Above – A map of the National Road.
Below – The Petersburg Tollhouse, on the National Road in Addison, Pennsylvania.
Here is one writer describing the artistry of Canadian painter John Hansen (born 1957): “For Hansen, sound craftsmanship applied in a proper theoretically grounded method is crucial as the effective means to express his reflections of life. Initially working from the imagination he creates the composition in his mind. Hansen then gathers reference materials by using a camera to record the image of the figure, and by documenting measurements along with small detail sketches. Hansen then sets to work in his preferred medium of oil.”
“Had we lived, I should have had a tale to tell of the hardihood, endurance, and courage of my companions which would have stirred the heart of every Englishman. These rough notes and our dead bodies must tell the tale.” – From the last entry in the diary of Englishman Robert Falcon Scott, Royal Navy officer, explorer, and leader of the ill-fated Terra Nova Expedition in Antarctica, who died 29 March 1912.
Above – Robert Falcon Scott.
Below – Scott’s group took this photograph of themselves using a string to operate the shutter on 17 January 1912, the day after they discovered Amundsen had reached the pole first.
Here is one critic describing the artistry of Iranian painter Javad Azarmehr (born 1948): ”Javad Azarmehr is like a story book to me. In front of the easel, in his studio, he paints everyday. There is something of a story even in the painting. With their clear and pure pastels, they are tranquil and tender. The paintings are created with patience, amazing skill and precision. The color compositions are often very simple, making the paintings straight forward and within reach. My personal favorites are the ones with the houses; they have such a peculiar tranquility. I wish I could be in Javad’s paintings; it must be a wonderful world, calm, tranquil and thoughtful.”
“Look underfoot. You are always nearer to the true sources of your power than you think. The lure of the distant and the difficult is deceptive. The great opportunity is where you are. Don’t despise your own place and hour. Every place is the center of the world.” – John Burroughs, American naturalist, essayist, conservationist, and author of “Wake-Robin” and “The Art of Seeing Things,” who died 29 March 1921.
Some quotes from the work of John Burroughs:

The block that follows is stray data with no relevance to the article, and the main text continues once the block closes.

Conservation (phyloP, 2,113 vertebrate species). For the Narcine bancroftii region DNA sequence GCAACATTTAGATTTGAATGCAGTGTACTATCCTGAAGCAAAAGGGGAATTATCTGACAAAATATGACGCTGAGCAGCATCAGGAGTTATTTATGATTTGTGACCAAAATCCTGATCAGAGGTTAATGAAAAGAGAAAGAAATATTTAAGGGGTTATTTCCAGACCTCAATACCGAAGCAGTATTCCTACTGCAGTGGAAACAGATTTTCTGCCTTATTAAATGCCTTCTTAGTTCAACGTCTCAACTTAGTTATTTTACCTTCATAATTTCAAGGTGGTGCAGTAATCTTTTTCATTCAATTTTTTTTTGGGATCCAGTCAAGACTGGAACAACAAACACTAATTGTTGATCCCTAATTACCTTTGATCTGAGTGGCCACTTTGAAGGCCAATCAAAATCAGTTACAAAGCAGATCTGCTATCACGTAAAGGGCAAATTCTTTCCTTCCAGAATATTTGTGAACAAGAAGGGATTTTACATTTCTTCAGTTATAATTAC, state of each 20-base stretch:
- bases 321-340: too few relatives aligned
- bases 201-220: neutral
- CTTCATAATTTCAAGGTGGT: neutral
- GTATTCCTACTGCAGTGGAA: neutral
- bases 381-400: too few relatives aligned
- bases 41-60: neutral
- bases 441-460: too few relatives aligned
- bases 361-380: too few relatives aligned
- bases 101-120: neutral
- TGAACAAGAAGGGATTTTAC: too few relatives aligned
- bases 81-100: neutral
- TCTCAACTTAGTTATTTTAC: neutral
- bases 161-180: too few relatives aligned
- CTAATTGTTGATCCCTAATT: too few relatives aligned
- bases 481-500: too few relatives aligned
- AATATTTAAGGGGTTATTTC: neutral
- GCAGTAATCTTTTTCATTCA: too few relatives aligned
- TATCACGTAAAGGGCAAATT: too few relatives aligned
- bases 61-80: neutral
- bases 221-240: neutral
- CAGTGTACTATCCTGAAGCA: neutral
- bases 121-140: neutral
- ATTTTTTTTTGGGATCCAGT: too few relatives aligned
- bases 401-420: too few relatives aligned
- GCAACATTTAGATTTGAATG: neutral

“The lure of the distant and the difficult is deceptive. The great opportunity is where you are.”
“One resolution I have made, and try always to keep, is this: ‘To rise above little things.’”
“I still find each day too short for all the thoughts I want to think, all the walks I want to take, all the books I want to read, and all the friends I want to see.”
“To find the universal elements enough; to find the air and the water exhilarating; to be refreshed by a morning walk or an evening saunter… to be thrilled by the stars at night; to be elated over a bird’s nest or a wildflower in spring – these are some of the rewards of the simple life. ”
“If we take science as our sole guide, if we accept and hold fast that alone which is verifiable, the old theology must go.”
“Science has done more for the development of western civilization in one hundred years than Christianity did in eighteen hundred years.”
“To treat your facts with imagination is one thing, to imagine your facts is another.”
“If I were to name the three most precious resources of life, I should say books, friends, and nature.”
“I go to nature to be soothed and healed, and to have my senses put in order.”
“Leap and the net will appear”
“A somebody was once a nobody who wanted to and did.”
“Communing with God is communing with our own hearts, our own best selves, not with something foreign and accidental. Saints and devotees have gone into the wilderness to find God; of course they took God with them, and the silence and detachment enabled them to hear the still, small voice of their own souls, as one hears the ticking of his own watch in the stillness of the night.”